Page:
Making Hay

February 17, 2015

The proliferation of mobile phones in rural Ethiopia (and the rest of rural Africa for that matter) demonstrates that one of the primary obstacles to development is affordable access to the technologies that can hasten progress. In other words, when tools like phones are made available and reasonably priced, men and women are eager to take advantage of them. Mobile phones prove that too often, rural subsistence farmers, be they in West Arsi or elsewhere, are viewed as mostly incapable of developing themselves, doomed to living “on less than $2 day.” Instead, as it relates to these types of technologies, we believe Ethiopians should be treated as customers and be given as many reasonable options as possible that can be used to help them improve their lives.

One such option is the Post-harvest Threshers we made available to several groups of young men from Kalo village in 2012. These $3000 machines provide highly profitable business opportunity for their owners and a tremendously valuable resource for farming families. Most people who would be interested do not have the cash or access to financing options for a business like this. But in working with our partners and exploring how to help communities become more healthy and productive, and improve income generation, we have been asked to provide more opportunities for Threshing businesses. Despite what could be characterized as growing pains, two of the three threshing businesses we helped start have been very successful. One thresher group unfortunately did not work out and we decided it was best to part ways with the owners, relieving them of their remaining debt. We are taking the lessons learned over the last three years with this program, strengthening our approach, and looking at offering this opportunity to new candidates before the next harvest beginning around June of this year.

IMG_0202During my visit to Ethiopia last month, I (Champ Rhodes) had the opportunity to meet with 8 candidates, representing three potential ownership groups. Meeting the candidates in person with our partners before extending an offer is something we did not do in 2012. As we are only now looking at growing this program, taking this step allows us to confirm the quality of the candidates and also provide some coaching and leadership of our partners in the Development Office of the Full Gospel Believers Church, in Shashamene. I was very encouraged meeting these young men. They shared their background and each had prepared a ‘business plan’ for us to discuss. The men had a good understanding of the care and maintenance needed to extend the life of the threshers. We also proposed a loan payment plan and discussed how Haile, our project manager, will meet regularly with the owners to provide business coaching, share best practices, and address challenges they are facing.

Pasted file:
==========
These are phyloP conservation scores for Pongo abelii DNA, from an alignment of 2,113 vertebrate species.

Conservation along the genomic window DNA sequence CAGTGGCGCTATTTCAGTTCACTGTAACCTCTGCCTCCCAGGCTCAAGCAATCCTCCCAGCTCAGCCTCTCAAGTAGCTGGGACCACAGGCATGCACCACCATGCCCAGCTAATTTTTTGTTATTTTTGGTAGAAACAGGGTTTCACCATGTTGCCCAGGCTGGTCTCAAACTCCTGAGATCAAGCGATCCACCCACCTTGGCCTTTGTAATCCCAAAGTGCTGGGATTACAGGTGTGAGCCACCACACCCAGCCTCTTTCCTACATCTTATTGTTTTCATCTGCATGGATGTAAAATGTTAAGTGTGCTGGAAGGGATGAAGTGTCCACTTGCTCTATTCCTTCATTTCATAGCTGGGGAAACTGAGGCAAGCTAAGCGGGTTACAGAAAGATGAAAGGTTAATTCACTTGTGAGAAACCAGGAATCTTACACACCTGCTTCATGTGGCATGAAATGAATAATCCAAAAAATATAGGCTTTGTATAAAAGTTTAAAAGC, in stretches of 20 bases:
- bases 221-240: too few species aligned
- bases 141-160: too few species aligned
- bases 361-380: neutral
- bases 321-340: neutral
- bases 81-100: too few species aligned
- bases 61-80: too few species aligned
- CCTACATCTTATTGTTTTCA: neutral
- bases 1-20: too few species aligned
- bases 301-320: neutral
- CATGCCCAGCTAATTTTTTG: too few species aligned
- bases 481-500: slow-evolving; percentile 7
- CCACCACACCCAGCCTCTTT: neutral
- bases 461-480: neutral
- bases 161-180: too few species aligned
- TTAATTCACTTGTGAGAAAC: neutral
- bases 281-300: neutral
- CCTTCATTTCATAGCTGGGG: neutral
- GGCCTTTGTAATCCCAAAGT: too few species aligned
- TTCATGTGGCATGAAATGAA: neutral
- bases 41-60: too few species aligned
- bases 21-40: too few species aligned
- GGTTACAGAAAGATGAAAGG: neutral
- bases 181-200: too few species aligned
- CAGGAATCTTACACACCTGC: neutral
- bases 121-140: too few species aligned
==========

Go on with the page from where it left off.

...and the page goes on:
These investments may not have the sweeping impact of our Savings Group and Church Planting efforts. But they do touch many lives – the thresher owners, their families, their employees (usually day laborers), and their customers, families in rural Southeast Ethiopia. And as these loans and others are repaid, the funds go into a revolving account that can be used for other candidates in various regionally appropriate business ventures. To be a part of this investment, join us here: Small Business Donation.

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